A claim by The International Agency for Research on Cancer (IARC) relating to sunbed use and an increased risk of melanoma has been rejected by the Sunlight Research Forum (SRF) as spurious and misleading.
A report published by IARC, ‘Artificial UV Radiation and Skin Cancer’ claimed “using a sunbed under the age of 35 will increase your risk of developing melanoma by 75%”.
Consultations by SRF with a number of international, high-profiled scientists specialising in the effect of UV exposure on human health have confirmed this claim is misleading. Amongst those consulted, Dr Frank de Gruijl from the Department of Dermatology at the Leiden University Medical Center in the Netherlands said, “It is extremely difficult, if not impossible, to separate the risks and melanoma incidences resulting from outdoor sunbathing and sunbed use. To separate the risks would demand at least a symmetrical way of looking at both factors. However, it is impossible to quantify sun exposure in daily life with the required certainty. To establish a causal link between UV exposure on sunbeds and melanoma occurrence, studies should show whether there are dose-effect relationships and whether exposures from earlier dates are more strongly associated with melanoma than recent exposures.”
Ad Brand heads up the not-for-profit Sunlight Research Forum, which aims to facilitate and support research on the effects of UV exposure, said: “It is clear there is a stark division of opinion between IARC and other senior members of the scientific community identifying the relationship between sunbed exposure and melanoma risk. Public health campaigns and policies can be determined on the conclusions of this type of report and therefore, we believe it is very important the information is correctly presented and communicated by all the agencies involved. We do know that unlike sunbathing, sunbeds keep UV exposure within one minimal erythemal dose. Sunbed use might contribute to melanoma risk but sun exposure is expected by far to be the greatest risk factor.”
Brand also criticised the IARC report for omitting the conclusion of an important multi-centric European study on sunbed use and stated: “An EU-funded case-control study at the Luxembourg Health Institute, into sunbed use and risk of melanoma in 18-49 year olds, compared past sunbed and sun exposure of 622 melanoma cases, to the exposure experienced by 649 controls in six European countries. Levels of sunbed use were higher than in any former study on the same topic. No evidence was found for an association between sunbed use and melanoma, no result suggested a dose-response curve, no association was present for subjects who reported more than 35 hours cumulated sunbed use or who started sunbed use at least 19 years before the interview. The study concluded ‘that if an association between sunbed use and melanoma truly existed, then it must be marginal’. At SRF, it is our belief inclusion of this study would have certainly affected the conclusion of the IARC report and so raises the question why it was left out?”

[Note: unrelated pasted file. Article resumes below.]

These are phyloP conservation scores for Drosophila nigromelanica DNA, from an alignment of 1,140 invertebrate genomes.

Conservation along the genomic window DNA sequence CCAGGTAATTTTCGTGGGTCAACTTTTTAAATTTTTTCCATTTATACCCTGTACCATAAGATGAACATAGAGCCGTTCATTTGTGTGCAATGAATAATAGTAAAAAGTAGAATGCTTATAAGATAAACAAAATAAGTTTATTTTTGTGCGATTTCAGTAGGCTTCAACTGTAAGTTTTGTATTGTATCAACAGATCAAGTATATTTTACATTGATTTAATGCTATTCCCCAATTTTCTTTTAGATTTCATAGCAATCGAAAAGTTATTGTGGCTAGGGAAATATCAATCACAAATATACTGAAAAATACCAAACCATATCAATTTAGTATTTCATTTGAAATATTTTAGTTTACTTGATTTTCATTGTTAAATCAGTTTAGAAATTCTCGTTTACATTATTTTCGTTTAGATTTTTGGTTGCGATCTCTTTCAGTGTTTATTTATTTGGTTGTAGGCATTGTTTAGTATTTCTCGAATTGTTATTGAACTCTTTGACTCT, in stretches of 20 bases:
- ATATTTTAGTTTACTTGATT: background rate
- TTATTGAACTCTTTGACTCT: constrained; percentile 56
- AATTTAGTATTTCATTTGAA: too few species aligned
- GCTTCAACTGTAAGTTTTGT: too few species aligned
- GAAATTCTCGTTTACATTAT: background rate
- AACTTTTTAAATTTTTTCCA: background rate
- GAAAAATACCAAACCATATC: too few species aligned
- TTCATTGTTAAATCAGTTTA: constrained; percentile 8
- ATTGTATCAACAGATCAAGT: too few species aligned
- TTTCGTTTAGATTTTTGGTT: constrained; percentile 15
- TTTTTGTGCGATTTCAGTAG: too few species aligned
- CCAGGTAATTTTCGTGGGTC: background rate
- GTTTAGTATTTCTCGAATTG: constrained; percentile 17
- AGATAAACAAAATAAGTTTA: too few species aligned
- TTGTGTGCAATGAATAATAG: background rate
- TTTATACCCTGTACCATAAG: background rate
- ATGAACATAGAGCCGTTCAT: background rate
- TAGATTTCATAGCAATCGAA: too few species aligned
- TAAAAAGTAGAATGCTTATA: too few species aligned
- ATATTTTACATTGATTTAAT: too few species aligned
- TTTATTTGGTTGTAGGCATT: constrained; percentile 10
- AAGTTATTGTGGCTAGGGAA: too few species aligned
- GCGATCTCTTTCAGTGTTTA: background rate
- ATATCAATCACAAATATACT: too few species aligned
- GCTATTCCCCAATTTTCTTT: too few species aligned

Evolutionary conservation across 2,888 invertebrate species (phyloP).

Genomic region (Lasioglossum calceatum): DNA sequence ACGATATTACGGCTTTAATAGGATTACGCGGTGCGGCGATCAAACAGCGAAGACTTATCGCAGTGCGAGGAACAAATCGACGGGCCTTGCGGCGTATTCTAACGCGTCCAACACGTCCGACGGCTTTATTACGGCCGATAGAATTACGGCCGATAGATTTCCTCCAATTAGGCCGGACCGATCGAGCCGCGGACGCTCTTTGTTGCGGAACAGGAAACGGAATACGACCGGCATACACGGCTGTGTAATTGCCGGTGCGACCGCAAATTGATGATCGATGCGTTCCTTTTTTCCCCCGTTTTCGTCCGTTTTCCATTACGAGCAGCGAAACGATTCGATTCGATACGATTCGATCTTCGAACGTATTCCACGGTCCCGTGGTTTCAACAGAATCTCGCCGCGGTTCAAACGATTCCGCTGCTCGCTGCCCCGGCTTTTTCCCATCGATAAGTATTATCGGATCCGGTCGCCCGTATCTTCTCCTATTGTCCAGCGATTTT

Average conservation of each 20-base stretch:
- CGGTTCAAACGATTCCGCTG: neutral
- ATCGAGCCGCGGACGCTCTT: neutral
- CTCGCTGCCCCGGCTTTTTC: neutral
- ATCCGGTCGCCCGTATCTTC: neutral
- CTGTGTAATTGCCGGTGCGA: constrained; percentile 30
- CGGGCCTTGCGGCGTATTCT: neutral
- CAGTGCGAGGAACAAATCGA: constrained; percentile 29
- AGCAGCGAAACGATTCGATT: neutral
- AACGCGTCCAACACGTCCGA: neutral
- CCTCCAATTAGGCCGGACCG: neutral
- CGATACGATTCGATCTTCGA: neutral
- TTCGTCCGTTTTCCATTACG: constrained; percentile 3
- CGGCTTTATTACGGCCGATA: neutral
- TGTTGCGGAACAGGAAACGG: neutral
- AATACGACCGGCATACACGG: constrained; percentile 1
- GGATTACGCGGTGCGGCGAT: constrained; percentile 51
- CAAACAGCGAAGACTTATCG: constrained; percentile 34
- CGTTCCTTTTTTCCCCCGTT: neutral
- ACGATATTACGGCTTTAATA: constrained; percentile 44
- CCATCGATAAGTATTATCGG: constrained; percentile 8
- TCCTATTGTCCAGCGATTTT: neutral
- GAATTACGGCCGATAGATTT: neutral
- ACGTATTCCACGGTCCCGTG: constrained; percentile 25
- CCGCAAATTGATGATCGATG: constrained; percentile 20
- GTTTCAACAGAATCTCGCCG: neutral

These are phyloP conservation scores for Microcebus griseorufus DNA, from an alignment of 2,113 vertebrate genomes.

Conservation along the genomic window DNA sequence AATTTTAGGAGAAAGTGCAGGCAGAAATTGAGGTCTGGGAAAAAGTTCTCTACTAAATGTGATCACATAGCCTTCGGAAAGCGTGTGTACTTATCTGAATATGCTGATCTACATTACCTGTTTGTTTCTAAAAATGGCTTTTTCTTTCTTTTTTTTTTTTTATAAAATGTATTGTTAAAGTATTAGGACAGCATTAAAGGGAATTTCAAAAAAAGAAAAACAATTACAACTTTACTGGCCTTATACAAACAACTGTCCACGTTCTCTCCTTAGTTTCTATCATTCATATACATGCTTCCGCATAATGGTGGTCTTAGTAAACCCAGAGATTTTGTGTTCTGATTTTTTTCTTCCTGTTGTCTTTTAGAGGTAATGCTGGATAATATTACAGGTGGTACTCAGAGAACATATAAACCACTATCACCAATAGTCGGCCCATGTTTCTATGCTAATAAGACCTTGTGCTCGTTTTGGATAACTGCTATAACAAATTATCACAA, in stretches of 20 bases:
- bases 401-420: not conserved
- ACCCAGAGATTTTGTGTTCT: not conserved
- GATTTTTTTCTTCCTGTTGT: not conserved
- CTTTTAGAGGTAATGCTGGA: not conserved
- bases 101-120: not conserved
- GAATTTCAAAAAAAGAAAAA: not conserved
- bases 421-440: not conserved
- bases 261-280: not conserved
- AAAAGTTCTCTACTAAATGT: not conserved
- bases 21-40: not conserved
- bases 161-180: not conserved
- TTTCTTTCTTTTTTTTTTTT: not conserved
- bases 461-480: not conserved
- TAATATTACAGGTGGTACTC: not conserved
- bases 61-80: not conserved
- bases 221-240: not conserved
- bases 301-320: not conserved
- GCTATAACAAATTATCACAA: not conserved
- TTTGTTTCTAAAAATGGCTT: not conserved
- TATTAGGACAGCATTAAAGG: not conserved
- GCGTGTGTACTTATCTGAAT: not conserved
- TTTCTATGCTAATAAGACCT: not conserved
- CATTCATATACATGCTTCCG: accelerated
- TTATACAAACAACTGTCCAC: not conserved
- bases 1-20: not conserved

For more information on the Sunlight Research Forum visit www.sunlightresearchforum.eu
1 A full copy of the IARC Report – Exposure to Artificial UV Radiation and Skin Cancer – is available to download from www.sunlightresearchforum.eu
2 The Sunlight Research Forum is a not-for-profit organisation based in The Netherlands.
3 The aim of The Sunlight Research Forum is to help bring to the fore, the latest medical and scientific information on the effects of moderate UV exposure on humans. It takes time, often decades, for new scientific ideas to be accepted and assimilated, first into the general body of scientific knowledge and finally into policy. We want to reduce this time to a minimum so that the benefits of research can lead to a better understanding of UV effects on human health and will become available to the public without any unnecessary delay. We hope to provide policy makers with correct information on which to base national health policy and individuals with better information on which to base choices about their lifestyles.
New research and well founded ideas on moderate UV exposure both indoor and outdoor will be presented and discussed in the Sunlight Research Forum by people working in the health disciplines, by academics and by journalists.
Ad Brand – fluent in Dutch and English
Sunlight Research Forum
t: +31 (0)651 358 180
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